Today I will venture into dangerous waters, discussing Scottish Highland attire. There are many dearly held beliefs concerning the kilt and tartan, not all of which are correct. First to establish my own credentials; I am of Scottish descent [Murray, Lindsay, and Kelton] on my mother's side, and have a direct ancestor who fought at Culloden, was taken prisoner by the English, and later exiled to Boston. The photo above is of our local Scottish Country dance group here in Omaha.
This brings up a point which i have not yet addressed, which is the use of the word 'costume'. I have chosen to use this word because in many languages it is neutral, but there are those, the Scots among them, who object to it. This is because 'costume' can also have the meaning of dressing up in a way which is not usual. Clowns wear costumes, people who act in a play or movie wear costumes, sometimes those who participate in a traditional ritual [Halloween, Carnival, mummers, brides, etc] wear costumes. Many people, and not just in English, prefer to speak of folk or traditional dress or attire. This emphasizes that they are referring to a normal type of dress. In this usage, 'folk costume' would refer to carnival dress, or someone dressing up as 'the Green Man', or other attire which is only worn for specific occasions, of which there are many examples around the world.
The Scots are very unusual in that the traditional woman's attire has been lost, and the men's has been retained and is in widespread use. It was banned for a time by the English government, but kept in use by the Scottish Regiments in the military. That law has since been repealed, The tradition of the kilt was saved by the military, and the kilt remains a very strong part of Scottish national identity.
There is a belief that the kilt is an ancient garment, but this is not the case, it dates back only to the 16th cent. The ancient Celts wore trousers, but they had stopped being worn at some point both in Scotland and Ireland before the 16th cent. The Kilt began in the scottish highlands as a cloak, worn over a linen shirt which stopped above the knees. It became larger, and began to be belted in pleats around the waist, with overlapping flat areas in front, and the upper part either tucked into the belt, or worn over the shoulders and head, It was also used as a bedroll, and folds could be used to carry various items. This is today referred to as the Breacan an Fhéilidh, Breacan Feile, or the Great Kilt. This was worn both as everyday and formal garb, but was generally laid aside for battle.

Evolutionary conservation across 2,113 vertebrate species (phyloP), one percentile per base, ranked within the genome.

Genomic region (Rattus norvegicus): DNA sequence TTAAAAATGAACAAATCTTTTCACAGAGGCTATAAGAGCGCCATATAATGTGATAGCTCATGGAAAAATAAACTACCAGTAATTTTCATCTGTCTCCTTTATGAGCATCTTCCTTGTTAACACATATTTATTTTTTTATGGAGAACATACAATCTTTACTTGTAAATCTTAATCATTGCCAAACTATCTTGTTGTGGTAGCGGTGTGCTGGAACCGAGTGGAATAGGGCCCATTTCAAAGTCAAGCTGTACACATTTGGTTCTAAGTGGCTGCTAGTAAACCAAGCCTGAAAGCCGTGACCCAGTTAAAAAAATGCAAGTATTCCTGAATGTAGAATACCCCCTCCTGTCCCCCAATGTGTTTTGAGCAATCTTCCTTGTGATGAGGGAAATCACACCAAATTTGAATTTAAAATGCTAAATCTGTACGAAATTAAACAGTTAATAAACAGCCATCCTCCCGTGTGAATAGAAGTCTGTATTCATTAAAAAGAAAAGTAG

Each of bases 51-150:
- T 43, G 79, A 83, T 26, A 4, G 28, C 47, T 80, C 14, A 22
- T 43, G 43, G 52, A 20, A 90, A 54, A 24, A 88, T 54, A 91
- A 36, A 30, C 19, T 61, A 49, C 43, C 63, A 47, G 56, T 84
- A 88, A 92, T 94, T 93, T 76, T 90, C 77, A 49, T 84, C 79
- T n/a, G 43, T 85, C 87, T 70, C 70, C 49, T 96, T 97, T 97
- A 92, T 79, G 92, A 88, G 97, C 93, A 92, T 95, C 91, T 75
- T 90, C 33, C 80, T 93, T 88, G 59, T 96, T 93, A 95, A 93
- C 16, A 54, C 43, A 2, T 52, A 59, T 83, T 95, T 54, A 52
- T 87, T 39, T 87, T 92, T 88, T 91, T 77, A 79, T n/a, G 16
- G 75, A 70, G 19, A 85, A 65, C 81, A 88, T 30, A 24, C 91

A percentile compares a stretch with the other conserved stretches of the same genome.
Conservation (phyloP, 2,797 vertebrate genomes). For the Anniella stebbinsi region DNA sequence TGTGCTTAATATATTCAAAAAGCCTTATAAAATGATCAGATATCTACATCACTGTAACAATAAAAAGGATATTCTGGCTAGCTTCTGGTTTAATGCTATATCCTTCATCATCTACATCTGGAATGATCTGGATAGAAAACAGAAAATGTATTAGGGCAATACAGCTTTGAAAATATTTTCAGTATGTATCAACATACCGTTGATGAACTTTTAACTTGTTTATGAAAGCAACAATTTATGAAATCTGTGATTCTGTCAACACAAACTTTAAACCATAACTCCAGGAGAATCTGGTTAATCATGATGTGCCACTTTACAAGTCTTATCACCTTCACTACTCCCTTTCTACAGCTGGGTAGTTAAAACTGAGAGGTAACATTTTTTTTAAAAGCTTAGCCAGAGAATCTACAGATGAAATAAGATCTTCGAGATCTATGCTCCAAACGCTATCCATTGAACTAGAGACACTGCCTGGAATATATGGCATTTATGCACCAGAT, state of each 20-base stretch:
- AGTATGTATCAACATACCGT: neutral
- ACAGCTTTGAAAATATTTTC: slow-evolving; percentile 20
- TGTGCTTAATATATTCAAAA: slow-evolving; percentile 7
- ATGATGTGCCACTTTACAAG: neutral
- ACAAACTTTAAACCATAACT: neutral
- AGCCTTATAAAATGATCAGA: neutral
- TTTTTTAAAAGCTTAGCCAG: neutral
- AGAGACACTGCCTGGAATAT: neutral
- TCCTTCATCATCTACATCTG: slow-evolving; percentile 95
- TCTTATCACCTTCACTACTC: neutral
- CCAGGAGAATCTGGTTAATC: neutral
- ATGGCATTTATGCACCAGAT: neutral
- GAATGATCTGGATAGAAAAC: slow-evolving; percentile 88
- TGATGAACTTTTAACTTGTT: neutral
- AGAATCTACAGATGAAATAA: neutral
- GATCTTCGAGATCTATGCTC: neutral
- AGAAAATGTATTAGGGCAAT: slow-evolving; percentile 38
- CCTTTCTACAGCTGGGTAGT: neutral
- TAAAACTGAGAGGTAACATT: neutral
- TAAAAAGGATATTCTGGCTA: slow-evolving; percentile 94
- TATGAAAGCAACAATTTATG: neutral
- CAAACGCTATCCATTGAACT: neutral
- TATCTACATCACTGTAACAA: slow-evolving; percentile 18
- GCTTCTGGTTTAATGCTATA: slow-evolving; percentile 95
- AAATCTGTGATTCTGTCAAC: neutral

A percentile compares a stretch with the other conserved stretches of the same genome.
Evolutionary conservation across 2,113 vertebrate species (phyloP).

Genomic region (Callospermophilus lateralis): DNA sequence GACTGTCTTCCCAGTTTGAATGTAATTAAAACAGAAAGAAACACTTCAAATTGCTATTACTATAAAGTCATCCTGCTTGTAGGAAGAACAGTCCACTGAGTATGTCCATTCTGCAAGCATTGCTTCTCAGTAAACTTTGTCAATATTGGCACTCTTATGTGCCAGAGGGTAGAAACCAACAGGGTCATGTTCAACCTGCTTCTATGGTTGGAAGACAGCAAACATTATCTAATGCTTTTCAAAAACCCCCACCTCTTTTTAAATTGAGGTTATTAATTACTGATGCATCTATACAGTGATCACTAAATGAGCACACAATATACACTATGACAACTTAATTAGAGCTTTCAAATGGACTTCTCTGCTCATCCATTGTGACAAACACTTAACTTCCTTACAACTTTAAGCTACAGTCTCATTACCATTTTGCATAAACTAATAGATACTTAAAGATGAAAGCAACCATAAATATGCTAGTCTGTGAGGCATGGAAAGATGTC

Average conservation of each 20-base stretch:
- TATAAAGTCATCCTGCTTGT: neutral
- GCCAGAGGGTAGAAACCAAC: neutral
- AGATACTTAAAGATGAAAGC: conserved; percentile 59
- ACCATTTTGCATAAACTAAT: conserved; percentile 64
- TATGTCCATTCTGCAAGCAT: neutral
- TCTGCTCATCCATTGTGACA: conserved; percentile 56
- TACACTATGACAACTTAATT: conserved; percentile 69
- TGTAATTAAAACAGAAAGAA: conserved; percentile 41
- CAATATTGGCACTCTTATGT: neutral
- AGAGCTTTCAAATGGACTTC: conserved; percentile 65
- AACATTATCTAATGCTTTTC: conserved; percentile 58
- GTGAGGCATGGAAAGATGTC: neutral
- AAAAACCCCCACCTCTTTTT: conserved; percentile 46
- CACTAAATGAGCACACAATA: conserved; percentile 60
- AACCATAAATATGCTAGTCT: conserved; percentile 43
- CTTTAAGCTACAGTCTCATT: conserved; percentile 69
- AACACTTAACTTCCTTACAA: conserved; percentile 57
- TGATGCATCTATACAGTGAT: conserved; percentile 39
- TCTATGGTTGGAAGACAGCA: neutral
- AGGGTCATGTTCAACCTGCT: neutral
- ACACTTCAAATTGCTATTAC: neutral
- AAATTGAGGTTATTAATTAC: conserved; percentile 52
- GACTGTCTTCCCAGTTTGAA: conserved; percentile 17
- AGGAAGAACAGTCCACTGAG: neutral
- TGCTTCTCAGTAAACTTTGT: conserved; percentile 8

Somewhere around the year 1700 or so, the Great Kilt was cut in half horizontally, the top half being retained as a cloak, or plaid, and the bottom part having the pleats sewn in at the top and being set into a waistband. This is known as the fèileadh beag, or phillabeg, the small kilt.
There are various competing stories as to how this happened, I will let you read about it elsewhere.
The modern kilt is deceptively complex in its structure, which is why it is usually made by professional tailors. I had mine let out once, and the tailor told me she never wanted to see one again. [Folkwear does indeed have a pattern which explains in detail how to sew one, so you may try if you wish]. The pleats are only on the back and sides, and the front part, the aprons, wrap over each other, the left side overlapping the right. It is never pleated in front. The pleats are sewn down to the point where they hang freely, and are gently curved to fit.
One important point is that the kilt is worn at the natural waist which is higher than the hipline where pants are worn. This is a common mistake made by men who are not used to wearing the kilt, especially outside Scotland. Likewise, the hem of the kilt should not fall below the middle of the kneecap. Compare the two images below who are making this mistake with the two above, who are wearing the kilt properly.
The kilt is normally sewn of Tartan, although solid color kilts are known. Plaid fabrics have been woven by Celts for two thousand years or more. Today's tartans are exactly prescribed as to pattern, many have a long history and strong association with a particular clan or other group, and new ones are being designed all the time. The most famous is the Royal Stuart, which technically belongs to the Royal Family, but is used in many places.
There are tartans associated with particular Scottish clans, there are others which are associated particular districts or Scotland in general, There are yet others which were designed to represent Ireland, Wales, Cornwall, Military Regiments, American and Australian States and Canadian Provinces, among others. One of my favorite tartans belongs to the US Marine Corps.
A Clan may have more than one tartan, and a tartan may have more than one form. For example the Royal Stuart tartan has a 'dress' form. In the 'dress' tartans, the background color is generally replaced with white.
A particular clan may also have a 'hunting' tartan, which has more subdued colors, so as not to frighten the game. It may be a variant of the same tartan, or it may have a very different sett. Here is the 'hunting Stuart'.
Many tartans have a rich history, and are considered today to be a symbol of a particular clan or other group. Each clan also has a crest, which is worn on the bonnet, and a plant badge, which is the oldest symbol of the clans. A sprig of the appropriate plant was worn in the bonnet for clan identification.